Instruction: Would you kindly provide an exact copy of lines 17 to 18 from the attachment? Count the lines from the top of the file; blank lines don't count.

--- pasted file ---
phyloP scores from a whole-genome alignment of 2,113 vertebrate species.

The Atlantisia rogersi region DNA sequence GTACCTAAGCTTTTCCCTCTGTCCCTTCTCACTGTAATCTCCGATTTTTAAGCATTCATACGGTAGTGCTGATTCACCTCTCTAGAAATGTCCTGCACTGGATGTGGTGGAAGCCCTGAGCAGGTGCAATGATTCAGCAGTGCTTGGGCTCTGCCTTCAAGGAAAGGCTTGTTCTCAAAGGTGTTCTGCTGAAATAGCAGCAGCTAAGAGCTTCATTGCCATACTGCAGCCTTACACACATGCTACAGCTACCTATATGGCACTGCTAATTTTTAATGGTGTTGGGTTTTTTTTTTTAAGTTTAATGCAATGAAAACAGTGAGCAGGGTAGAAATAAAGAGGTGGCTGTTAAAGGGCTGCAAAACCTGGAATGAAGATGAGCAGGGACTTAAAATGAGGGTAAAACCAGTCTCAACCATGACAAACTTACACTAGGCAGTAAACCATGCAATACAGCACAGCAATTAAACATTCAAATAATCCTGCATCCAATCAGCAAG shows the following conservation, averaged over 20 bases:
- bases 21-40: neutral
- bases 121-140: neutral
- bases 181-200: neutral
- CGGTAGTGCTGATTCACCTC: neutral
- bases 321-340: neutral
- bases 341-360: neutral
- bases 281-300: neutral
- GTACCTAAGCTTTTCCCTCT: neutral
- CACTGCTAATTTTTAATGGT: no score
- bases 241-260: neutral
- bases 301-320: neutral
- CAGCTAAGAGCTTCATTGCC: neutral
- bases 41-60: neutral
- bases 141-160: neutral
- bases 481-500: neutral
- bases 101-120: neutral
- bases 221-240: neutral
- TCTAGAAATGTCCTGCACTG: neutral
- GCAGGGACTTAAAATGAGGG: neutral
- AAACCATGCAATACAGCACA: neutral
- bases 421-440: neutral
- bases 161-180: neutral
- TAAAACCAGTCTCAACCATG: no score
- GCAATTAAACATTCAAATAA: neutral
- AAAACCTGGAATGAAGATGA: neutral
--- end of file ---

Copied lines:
- bases 481-500: neutral
- bases 101-120: neutral